This famous photo of a newspaper-selling boy was taken in 1958 at the Little Hagia Sophia district in Istanbul by the journalist Hilmi Şahenk (1903-1972). The 9-year-old boy is running, waving a newspaper in his right hand, and there’s a small bunch of newspapers under his left arm. There’s a 1950 Plymouth in the background.
Hayrettin Baş was the newspaper-selling boy in the photo
The name of the newspaper-selling boy was Hayrettin Baş. His father was a carpenter, working for a radio maker, making the radios’ wooden frames. Hayrettin was working as a pupil at this radio-making shop, varnishing the frames built by his father.
In his spare time, he was selling newspapers. He was earning 30-35 pennies, which was about the price of a loaf of bread. Hayrettin recalls “I was giving the bread to my mother”.
Hayrettin remembers the day, saying “there was a photographer in a beige trench-coat, he was wearing a fedora, and his camera was really big”.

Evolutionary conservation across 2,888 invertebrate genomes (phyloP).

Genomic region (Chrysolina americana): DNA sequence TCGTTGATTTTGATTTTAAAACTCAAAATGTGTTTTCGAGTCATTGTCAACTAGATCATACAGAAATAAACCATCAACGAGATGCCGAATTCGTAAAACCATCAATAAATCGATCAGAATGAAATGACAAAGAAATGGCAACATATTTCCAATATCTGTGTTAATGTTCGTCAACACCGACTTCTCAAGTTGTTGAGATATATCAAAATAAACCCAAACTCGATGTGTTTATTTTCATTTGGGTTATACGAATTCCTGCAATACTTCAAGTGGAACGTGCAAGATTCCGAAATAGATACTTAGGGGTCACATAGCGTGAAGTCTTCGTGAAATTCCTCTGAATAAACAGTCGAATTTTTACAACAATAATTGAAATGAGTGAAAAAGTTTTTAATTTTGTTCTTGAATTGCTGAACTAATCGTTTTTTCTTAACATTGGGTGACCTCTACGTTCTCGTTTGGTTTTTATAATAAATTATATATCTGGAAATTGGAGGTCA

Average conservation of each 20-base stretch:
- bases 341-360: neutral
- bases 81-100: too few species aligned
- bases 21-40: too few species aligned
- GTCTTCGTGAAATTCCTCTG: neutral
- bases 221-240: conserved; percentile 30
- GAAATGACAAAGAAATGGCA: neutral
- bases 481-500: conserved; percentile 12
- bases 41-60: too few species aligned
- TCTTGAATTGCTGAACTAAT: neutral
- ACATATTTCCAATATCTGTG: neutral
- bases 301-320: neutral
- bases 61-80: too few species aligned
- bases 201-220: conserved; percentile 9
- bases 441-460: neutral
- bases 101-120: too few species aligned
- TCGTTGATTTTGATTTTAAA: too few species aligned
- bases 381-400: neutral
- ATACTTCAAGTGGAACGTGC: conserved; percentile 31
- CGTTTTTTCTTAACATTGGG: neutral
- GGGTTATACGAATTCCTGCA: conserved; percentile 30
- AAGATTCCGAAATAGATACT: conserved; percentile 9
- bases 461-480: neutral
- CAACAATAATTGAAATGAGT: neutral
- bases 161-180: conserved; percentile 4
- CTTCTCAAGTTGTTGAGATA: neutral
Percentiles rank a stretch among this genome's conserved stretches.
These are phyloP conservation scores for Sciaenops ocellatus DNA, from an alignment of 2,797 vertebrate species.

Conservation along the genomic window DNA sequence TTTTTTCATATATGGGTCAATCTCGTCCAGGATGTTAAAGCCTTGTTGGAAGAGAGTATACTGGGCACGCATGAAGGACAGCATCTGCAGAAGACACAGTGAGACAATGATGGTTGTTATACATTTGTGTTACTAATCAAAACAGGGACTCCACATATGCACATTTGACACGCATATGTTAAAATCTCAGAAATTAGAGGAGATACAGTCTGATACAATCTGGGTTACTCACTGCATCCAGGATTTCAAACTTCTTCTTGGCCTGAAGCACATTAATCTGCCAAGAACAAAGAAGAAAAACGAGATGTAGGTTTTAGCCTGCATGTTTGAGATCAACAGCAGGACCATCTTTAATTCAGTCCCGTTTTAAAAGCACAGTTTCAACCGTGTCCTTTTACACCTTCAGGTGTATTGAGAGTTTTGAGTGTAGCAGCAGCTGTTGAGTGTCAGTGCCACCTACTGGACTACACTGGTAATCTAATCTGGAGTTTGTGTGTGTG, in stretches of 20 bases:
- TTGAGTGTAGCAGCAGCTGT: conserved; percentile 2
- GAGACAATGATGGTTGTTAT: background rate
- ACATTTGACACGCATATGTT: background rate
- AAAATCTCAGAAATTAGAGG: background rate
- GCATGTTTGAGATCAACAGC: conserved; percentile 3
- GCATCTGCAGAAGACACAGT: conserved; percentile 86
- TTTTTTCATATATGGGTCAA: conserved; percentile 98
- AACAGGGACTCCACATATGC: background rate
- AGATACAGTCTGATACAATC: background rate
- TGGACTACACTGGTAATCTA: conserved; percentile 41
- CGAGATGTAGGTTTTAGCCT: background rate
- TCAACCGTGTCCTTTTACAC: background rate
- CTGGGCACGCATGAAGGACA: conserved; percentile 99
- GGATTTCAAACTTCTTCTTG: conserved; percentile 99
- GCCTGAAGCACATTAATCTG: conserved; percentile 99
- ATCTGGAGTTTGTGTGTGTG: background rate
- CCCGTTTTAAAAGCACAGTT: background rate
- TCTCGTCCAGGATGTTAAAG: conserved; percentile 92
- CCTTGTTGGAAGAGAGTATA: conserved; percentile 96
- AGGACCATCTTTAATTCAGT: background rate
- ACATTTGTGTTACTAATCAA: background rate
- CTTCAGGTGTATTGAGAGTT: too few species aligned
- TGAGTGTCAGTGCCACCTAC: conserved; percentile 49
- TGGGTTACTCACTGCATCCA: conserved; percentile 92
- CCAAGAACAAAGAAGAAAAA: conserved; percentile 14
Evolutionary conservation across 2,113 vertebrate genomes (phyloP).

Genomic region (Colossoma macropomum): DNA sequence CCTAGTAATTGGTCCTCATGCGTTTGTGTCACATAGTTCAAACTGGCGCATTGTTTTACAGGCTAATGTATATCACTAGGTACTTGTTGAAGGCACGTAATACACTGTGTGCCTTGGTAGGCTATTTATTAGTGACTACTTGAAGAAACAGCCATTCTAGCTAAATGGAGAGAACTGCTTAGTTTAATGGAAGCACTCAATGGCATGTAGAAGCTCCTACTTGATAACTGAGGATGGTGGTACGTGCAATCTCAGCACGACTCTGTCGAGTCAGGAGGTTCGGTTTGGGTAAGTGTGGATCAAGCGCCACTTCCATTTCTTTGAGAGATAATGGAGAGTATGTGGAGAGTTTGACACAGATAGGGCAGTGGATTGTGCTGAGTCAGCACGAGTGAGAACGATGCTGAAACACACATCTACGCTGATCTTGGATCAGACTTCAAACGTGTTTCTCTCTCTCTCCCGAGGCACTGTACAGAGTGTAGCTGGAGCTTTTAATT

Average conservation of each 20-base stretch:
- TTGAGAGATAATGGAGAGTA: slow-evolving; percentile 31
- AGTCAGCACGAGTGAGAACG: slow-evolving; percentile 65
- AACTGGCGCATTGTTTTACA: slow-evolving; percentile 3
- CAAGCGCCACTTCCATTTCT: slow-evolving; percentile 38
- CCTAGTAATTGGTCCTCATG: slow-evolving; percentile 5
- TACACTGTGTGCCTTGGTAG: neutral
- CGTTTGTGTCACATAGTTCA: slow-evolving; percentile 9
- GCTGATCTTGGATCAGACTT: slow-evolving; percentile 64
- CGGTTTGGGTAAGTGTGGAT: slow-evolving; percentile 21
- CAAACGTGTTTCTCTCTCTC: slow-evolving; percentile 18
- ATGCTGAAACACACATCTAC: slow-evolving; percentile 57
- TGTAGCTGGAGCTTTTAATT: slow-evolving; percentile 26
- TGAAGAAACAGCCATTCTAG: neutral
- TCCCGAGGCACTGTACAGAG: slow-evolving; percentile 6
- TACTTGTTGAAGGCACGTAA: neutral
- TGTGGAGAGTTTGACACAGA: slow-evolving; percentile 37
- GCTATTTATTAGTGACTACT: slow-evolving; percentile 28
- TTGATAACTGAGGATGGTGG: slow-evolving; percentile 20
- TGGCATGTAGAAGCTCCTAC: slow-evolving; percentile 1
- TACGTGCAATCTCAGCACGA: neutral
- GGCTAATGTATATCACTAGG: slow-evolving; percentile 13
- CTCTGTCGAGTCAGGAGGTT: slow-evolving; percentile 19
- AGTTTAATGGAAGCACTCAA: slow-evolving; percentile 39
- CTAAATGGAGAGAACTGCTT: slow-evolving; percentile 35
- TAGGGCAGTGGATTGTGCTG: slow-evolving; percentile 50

Haytrettin also became a carpenter when he grew up. He died on July 6, 2021, aged 72, due to diabetes.
- Little Hagia Sophia district is named after the Little Hagia Sophia, formerly the Church of Saints Sergius and Bacchus, a former Greek Eastern Orthodox church dedicated to Saints Sergius and Bacchus in Constantinople. It was built between 532 and 536, and converted into a mosque during the Ottoman Empire. This Byzantine building with a central dome plan was erected in the sixth century by emperor Justinian (482-565); despite its Turkish name, it likely was not a model for the world-famous Hagia Sophia (“Holy Wisdom”), with which its construction was contemporary, but it is nonetheless one of the most important early Byzantine buildings in Istanbul.
- Little Hagia Sophia on Wikipedia
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